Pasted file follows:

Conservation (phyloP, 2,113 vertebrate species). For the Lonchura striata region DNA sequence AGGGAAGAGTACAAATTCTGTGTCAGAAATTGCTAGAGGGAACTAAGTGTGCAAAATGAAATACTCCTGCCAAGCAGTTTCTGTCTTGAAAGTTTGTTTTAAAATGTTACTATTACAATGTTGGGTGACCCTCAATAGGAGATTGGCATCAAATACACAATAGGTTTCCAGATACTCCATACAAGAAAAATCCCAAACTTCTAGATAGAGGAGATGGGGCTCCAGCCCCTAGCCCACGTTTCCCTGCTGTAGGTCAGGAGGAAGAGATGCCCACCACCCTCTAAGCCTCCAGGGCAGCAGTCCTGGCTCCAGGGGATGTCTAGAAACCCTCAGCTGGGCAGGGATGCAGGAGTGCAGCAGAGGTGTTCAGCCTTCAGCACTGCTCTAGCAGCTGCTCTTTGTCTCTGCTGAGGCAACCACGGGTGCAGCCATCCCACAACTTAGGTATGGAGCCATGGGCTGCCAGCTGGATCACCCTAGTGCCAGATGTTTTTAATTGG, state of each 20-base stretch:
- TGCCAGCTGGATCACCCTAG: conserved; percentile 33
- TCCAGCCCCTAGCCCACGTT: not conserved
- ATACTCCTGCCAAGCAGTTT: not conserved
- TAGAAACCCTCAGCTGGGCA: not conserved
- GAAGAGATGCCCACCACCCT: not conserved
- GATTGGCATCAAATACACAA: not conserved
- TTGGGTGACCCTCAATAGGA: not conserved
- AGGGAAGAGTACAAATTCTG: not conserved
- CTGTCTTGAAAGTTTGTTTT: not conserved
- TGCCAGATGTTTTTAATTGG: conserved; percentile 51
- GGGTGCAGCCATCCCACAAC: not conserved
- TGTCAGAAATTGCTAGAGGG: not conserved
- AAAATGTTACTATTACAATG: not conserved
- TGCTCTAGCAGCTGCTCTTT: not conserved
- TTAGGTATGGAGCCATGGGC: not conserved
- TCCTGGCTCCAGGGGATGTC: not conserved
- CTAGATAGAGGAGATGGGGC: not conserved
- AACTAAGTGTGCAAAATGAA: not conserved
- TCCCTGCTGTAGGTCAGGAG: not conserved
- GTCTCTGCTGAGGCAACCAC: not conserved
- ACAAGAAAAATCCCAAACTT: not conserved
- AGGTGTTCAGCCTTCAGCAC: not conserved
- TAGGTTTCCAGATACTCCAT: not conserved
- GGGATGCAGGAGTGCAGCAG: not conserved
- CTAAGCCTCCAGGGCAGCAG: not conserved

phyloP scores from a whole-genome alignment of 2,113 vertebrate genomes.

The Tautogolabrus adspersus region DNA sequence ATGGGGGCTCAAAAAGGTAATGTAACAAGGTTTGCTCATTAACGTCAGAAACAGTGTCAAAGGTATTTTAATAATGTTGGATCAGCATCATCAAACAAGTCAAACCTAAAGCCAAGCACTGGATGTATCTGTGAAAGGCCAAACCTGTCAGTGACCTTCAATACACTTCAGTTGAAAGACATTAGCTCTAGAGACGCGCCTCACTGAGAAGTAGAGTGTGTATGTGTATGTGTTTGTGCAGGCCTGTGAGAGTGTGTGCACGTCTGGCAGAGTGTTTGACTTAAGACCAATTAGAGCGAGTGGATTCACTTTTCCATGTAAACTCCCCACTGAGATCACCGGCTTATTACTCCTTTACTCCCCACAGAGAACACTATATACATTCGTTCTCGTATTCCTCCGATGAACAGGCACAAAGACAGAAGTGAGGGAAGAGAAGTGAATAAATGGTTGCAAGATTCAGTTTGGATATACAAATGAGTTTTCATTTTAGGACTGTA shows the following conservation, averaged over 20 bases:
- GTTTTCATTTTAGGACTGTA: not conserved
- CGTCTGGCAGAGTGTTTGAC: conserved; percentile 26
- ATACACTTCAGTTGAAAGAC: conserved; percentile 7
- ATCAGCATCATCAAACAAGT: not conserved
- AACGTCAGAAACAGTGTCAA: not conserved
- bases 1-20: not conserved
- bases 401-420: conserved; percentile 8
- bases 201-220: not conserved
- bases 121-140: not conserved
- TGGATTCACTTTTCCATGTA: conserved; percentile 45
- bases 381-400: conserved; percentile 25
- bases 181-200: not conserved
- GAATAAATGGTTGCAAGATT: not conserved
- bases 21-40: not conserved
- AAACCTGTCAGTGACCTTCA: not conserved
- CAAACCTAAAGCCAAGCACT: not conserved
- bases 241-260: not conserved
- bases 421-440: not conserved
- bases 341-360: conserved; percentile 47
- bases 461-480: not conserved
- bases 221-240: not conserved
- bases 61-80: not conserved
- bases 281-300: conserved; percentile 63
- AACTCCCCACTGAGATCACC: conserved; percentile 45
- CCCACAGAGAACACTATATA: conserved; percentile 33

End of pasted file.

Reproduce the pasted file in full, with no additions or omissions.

Conservation (phyloP, 2,113 vertebrate species). For the Lonchura striata region DNA sequence AGGGAAGAGTACAAATTCTGTGTCAGAAATTGCTAGAGGGAACTAAGTGTGCAAAATGAAATACTCCTGCCAAGCAGTTTCTGTCTTGAAAGTTTGTTTTAAAATGTTACTATTACAATGTTGGGTGACCCTCAATAGGAGATTGGCATCAAATACACAATAGGTTTCCAGATACTCCATACAAGAAAAATCCCAAACTTCTAGATAGAGGAGATGGGGCTCCAGCCCCTAGCCCACGTTTCCCTGCTGTAGGTCAGGAGGAAGAGATGCCCACCACCCTCTAAGCCTCCAGGGCAGCAGTCCTGGCTCCAGGGGATGTCTAGAAACCCTCAGCTGGGCAGGGATGCAGGAGTGCAGCAGAGGTGTTCAGCCTTCAGCACTGCTCTAGCAGCTGCTCTTTGTCTCTGCTGAGGCAACCACGGGTGCAGCCATCCCACAACTTAGGTATGGAGCCATGGGCTGCCAGCTGGATCACCCTAGTGCCAGATGTTTTTAATTGG, state of each 20-base stretch:
- TGCCAGCTGGATCACCCTAG: conserved; percentile 33
- TCCAGCCCCTAGCCCACGTT: not conserved
- ATACTCCTGCCAAGCAGTTT: not conserved
- TAGAAACCCTCAGCTGGGCA: not conserved
- GAAGAGATGCCCACCACCCT: not conserved
- GATTGGCATCAAATACACAA: not conserved
- TTGGGTGACCCTCAATAGGA: not conserved
- AGGGAAGAGTACAAATTCTG: not conserved
- CTGTCTTGAAAGTTTGTTTT: not conserved
- TGCCAGATGTTTTTAATTGG: conserved; percentile 51
- GGGTGCAGCCATCCCACAAC: not conserved
- TGTCAGAAATTGCTAGAGGG: not conserved
- AAAATGTTACTATTACAATG: not conserved
- TGCTCTAGCAGCTGCTCTTT: not conserved
- TTAGGTATGGAGCCATGGGC: not conserved
- TCCTGGCTCCAGGGGATGTC: not conserved
- CTAGATAGAGGAGATGGGGC: not conserved
- AACTAAGTGTGCAAAATGAA: not conserved
- TCCCTGCTGTAGGTCAGGAG: not conserved
- GTCTCTGCTGAGGCAACCAC: not conserved
- ACAAGAAAAATCCCAAACTT: not conserved
- AGGTGTTCAGCCTTCAGCAC: not conserved
- TAGGTTTCCAGATACTCCAT: not conserved
- GGGATGCAGGAGTGCAGCAG: not conserved
- CTAAGCCTCCAGGGCAGCAG: not conserved

phyloP scores from a whole-genome alignment of 2,113 vertebrate genomes.

The Tautogolabrus adspersus region DNA sequence ATGGGGGCTCAAAAAGGTAATGTAACAAGGTTTGCTCATTAACGTCAGAAACAGTGTCAAAGGTATTTTAATAATGTTGGATCAGCATCATCAAACAAGTCAAACCTAAAGCCAAGCACTGGATGTATCTGTGAAAGGCCAAACCTGTCAGTGACCTTCAATACACTTCAGTTGAAAGACATTAGCTCTAGAGACGCGCCTCACTGAGAAGTAGAGTGTGTATGTGTATGTGTTTGTGCAGGCCTGTGAGAGTGTGTGCACGTCTGGCAGAGTGTTTGACTTAAGACCAATTAGAGCGAGTGGATTCACTTTTCCATGTAAACTCCCCACTGAGATCACCGGCTTATTACTCCTTTACTCCCCACAGAGAACACTATATACATTCGTTCTCGTATTCCTCCGATGAACAGGCACAAAGACAGAAGTGAGGGAAGAGAAGTGAATAAATGGTTGCAAGATTCAGTTTGGATATACAAATGAGTTTTCATTTTAGGACTGTA shows the following conservation, averaged over 20 bases:
- GTTTTCATTTTAGGACTGTA: not conserved
- CGTCTGGCAGAGTGTTTGAC: conserved; percentile 26
- ATACACTTCAGTTGAAAGAC: conserved; percentile 7
- ATCAGCATCATCAAACAAGT: not conserved
- AACGTCAGAAACAGTGTCAA: not conserved
- bases 1-20: not conserved
- bases 401-420: conserved; percentile 8
- bases 201-220: not conserved
- bases 121-140: not conserved
- TGGATTCACTTTTCCATGTA: conserved; percentile 45
- bases 381-400: conserved; percentile 25
- bases 181-200: not conserved
- GAATAAATGGTTGCAAGATT: not conserved
- bases 21-40: not conserved
- AAACCTGTCAGTGACCTTCA: not conserved
- CAAACCTAAAGCCAAGCACT: not conserved
- bases 241-260: not conserved
- bases 421-440: not conserved
- bases 341-360: conserved; percentile 47
- bases 461-480: not conserved
- bases 221-240: not conserved
- bases 61-80: not conserved
- bases 281-300: conserved; percentile 63
- AACTCCCCACTGAGATCACC: conserved; percentile 45
- CCCACAGAGAACACTATATA: conserved; percentile 33